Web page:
The show refers to a metric in comparing the compression rates of applications called the Weissman score which did not exist before the show's run. It was created by Stanford Professor Tsachy Weissman and graduate student Vinith Misra at the request of the show's producers.

Cast

Main

Recurring

  • Matt Ross as Gavin Belson
  • Andy Daly as Doctor

Guests

Reception

Silicon Valley has received widely positive reviews since its premiere. Metacritic.com, a website that gathers critics' reviews, presents the TV series with an 84 out of 100 Metascore, indicating "universal acclaim". Similarly, RottenTomatoes.com presents the TV series with a 96 percent "Certified Fresh" rating.

Tim Goodman of Hollywood Reporter said "HBO finds its best and funniest full-on comedy in years with this Mike Judge creation, and it may even tap into that most elusive thing, a wide audience." Matt Roush of TV Guide said "The deft, resonant satire that helped make Judge's Office Space a cult hit takes on farcical new dimension in Silicon Valley, which introduces a socially maladroit posse of computer misfits every bit the comic equal of The Big Bang Theorys science nerds." Todd VanDerWerff of The A.V. Club said "It feels weirdly like a tech-world Entourage"?and that"?s meant as more of a compliment than it seems." Brian Tallarico of RogerEbert.com praised the jokes of the series but commented on the slow progression of the character development in the first two episodes and the reliance on common stereotypes in technology, including "the nerd who can't even look at a girl much less talk to her or touch her, the young businessman who literally shakes when faced with career potential." He goes on to state that the lack of depth to the characters create "... this odd push and pull; I want the show to be more realistic but I don't care about these characters enough when it chooses to be so."

David Auerbach of Slate stated that the show did not go far enough to be called risky or a biting commentary of the tech industry. "Because I'm a software engineer, Silicon Valley might portray me with my pants up to my armpits, nerdily and nasally complaining that Thomas"? compression algorithm is impossible or that nine times F in hexadecimal is 87, not 'fleventy five' (as Erlich says), but I would forgive such slips in a second if the show were funny." Auerbach disclaimed that he used to work for Google, and that his wife also worked for them at the time of the review. Elon Musk, who was present at the premiere of the show in Redwood City, said that "[none] of those characters were software engineers. Software engineers are more helpful, thoughtful, and smarter. They"?re weird, but not in the same way,"? he insisted. "I was just having a meeting with my information security team, and they"?re great but they"?re pretty weird "? one used to be a dude, one"?s super small, one"?s hyper-smart "? that"?s actually what it is."? He went on to say "I really feel like Mike Judge has never been to Burning Man, which is Silicon Valley [...] If you haven"?t been, you just don"?t get it. You could take the craziest L.A. party and multiply it by a thousand, and it doesn"?t even get close to what"?s in Silicon Valley. The show didn"?t have any of that."?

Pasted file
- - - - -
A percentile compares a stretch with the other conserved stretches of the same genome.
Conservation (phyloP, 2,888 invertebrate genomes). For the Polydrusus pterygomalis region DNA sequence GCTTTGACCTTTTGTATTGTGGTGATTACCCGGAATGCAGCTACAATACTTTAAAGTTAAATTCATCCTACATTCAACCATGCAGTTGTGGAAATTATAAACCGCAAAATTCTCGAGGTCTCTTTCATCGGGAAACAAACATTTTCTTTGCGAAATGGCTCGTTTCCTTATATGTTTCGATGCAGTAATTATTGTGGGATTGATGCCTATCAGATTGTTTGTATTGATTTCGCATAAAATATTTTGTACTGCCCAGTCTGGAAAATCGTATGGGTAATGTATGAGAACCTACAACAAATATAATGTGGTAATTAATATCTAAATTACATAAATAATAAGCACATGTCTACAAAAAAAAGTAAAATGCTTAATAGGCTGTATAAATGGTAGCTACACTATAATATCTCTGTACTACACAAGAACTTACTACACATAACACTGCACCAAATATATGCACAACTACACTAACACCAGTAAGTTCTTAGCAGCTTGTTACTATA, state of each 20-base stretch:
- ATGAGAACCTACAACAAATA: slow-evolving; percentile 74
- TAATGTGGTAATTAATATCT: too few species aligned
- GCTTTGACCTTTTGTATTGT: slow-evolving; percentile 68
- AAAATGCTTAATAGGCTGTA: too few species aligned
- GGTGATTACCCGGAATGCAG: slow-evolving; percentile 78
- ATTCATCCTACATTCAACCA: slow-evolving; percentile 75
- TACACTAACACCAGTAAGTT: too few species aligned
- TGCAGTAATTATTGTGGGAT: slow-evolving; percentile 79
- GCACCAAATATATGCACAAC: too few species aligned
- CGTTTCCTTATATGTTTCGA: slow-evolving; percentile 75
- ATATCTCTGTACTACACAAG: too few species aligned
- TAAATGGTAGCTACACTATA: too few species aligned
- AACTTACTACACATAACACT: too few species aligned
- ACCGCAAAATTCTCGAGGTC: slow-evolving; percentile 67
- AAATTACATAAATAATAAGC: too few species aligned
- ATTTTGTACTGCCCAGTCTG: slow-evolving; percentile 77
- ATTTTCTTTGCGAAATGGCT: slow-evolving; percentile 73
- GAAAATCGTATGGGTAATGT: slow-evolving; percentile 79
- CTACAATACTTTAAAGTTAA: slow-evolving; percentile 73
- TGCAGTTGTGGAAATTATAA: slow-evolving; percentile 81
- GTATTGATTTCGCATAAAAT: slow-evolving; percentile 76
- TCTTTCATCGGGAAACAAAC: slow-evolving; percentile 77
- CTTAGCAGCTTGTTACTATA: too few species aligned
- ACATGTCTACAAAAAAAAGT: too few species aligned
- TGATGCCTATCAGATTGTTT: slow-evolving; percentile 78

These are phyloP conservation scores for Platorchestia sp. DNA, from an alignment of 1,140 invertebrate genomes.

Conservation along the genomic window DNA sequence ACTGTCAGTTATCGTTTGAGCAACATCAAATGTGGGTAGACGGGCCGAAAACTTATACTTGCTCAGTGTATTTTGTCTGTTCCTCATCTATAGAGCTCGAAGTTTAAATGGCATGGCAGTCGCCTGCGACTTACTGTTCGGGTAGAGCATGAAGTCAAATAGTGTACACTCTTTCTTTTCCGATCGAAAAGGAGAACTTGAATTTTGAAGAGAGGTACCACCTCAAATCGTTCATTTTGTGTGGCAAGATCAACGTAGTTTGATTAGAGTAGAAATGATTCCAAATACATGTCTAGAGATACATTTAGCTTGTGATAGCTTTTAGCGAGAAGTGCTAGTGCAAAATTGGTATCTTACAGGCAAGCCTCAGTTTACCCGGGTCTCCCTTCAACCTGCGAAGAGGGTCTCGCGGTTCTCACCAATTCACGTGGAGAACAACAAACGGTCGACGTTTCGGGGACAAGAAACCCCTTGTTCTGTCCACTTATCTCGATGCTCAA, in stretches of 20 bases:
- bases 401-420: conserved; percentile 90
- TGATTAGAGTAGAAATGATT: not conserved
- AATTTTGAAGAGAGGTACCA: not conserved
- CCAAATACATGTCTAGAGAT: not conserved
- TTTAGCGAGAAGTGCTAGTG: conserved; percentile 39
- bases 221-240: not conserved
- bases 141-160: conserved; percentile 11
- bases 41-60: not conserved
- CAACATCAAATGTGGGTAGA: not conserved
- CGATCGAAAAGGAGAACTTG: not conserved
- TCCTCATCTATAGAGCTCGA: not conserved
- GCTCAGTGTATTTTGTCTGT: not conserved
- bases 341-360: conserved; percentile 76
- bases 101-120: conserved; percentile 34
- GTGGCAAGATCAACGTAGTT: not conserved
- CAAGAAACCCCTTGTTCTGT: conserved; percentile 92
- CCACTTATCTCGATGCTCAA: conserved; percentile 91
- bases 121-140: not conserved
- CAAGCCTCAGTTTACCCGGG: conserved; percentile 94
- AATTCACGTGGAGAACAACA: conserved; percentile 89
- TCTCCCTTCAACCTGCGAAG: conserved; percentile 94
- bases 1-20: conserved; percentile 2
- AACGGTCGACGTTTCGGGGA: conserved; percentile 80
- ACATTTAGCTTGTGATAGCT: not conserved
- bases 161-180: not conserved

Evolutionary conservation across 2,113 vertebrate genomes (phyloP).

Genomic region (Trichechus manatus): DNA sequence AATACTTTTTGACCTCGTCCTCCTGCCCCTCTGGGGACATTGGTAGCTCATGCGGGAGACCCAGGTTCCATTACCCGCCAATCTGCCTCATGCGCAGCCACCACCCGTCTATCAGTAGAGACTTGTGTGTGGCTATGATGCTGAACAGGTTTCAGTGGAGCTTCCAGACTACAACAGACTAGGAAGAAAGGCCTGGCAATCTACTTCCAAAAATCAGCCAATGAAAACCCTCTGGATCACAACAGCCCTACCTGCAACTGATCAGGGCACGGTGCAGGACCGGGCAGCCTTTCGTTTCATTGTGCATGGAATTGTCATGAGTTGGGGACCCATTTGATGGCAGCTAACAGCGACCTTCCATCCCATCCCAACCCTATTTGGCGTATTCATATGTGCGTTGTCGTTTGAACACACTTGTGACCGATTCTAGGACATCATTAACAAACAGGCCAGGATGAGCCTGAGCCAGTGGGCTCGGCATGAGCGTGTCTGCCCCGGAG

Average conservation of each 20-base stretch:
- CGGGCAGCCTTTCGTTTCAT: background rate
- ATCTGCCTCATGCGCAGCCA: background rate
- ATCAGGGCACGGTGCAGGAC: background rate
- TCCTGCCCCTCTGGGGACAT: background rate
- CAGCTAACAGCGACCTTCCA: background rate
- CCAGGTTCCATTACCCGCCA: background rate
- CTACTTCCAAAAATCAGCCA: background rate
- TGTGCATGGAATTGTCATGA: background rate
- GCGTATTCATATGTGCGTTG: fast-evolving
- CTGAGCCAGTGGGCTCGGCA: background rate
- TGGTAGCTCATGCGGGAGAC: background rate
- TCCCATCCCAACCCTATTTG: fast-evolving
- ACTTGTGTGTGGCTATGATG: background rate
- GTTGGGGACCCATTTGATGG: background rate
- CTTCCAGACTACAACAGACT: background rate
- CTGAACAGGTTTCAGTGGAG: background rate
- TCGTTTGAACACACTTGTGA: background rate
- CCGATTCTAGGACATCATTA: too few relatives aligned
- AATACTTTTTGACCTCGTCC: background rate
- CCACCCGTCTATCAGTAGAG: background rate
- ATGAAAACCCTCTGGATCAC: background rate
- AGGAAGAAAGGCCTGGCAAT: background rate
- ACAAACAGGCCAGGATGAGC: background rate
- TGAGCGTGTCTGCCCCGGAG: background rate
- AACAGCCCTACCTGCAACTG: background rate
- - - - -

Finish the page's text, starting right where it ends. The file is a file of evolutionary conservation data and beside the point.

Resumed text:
Broadcast

In Australia the series airs on The Comedy Channel while in the United Kingdom, it airs on Sky Atlantic.

Accolades

Year Ceremony Category Recipients Result
2014 SXSW Audience Award Episodic Mike Judge
4th Critics' Choice Television Awards Best Comedy Series Silicon Valley
Best Actor in a Comedy Series Thomas Middleditch
Best Supporting Actor in a Comedy Series Christopher Evan Welch
EWwy Awards Best Actor, Comedy Thomas Middleditch
Best Supporting Actor, Comedy T. J. Miller
66th Primetime Emmy Awards Outstanding Comedy Series Silicon Valley
Outstanding Directing for a Comedy Series Mike Judge
Outstanding Writing for a Comedy Series Alec Berg
Outstanding Art Direction for a Contemporary Program (Half-Hour or Less)
Outstanding Main Title Design

Episodes

No. Title Directed by Written by Original air date U.S. viewers
(million)
Viewers = 1.98 ShortSummary = Richard Hendricks is a low-level code programmer with futuristic internet giant Hooli. He is often taunted by his more successful work colleagues, and his ideas are dismissed by egotistical entrepreneur Erlich Bachman, who owns the technology development incubator where Richard lives with fellow programmers Nelson "Big Head", Gilfoyle and Dinesh. However when Hooli stumbles upon the music copyright service that Richard is working on, entitled Pied Piper, they discover that hidden within the useless application is the best file compression algorithm in the world, and news spreads quickly. Eventually Richard is caught between a $10 million buyout by Hooli CEO Gavin Belson, and a $200,000 investment from eccentric billionaire Peter Gregory, and must decide whether to give up his program to the highest bidder or to take the investment and create a business out of it himself. After having a panic attack and vomiting on the street, Richard runs into Peter's assistant Monica, who tells him that she believes in him and his idea, and he decides to take the investment and run the business himself. LineColor = BE2625 }}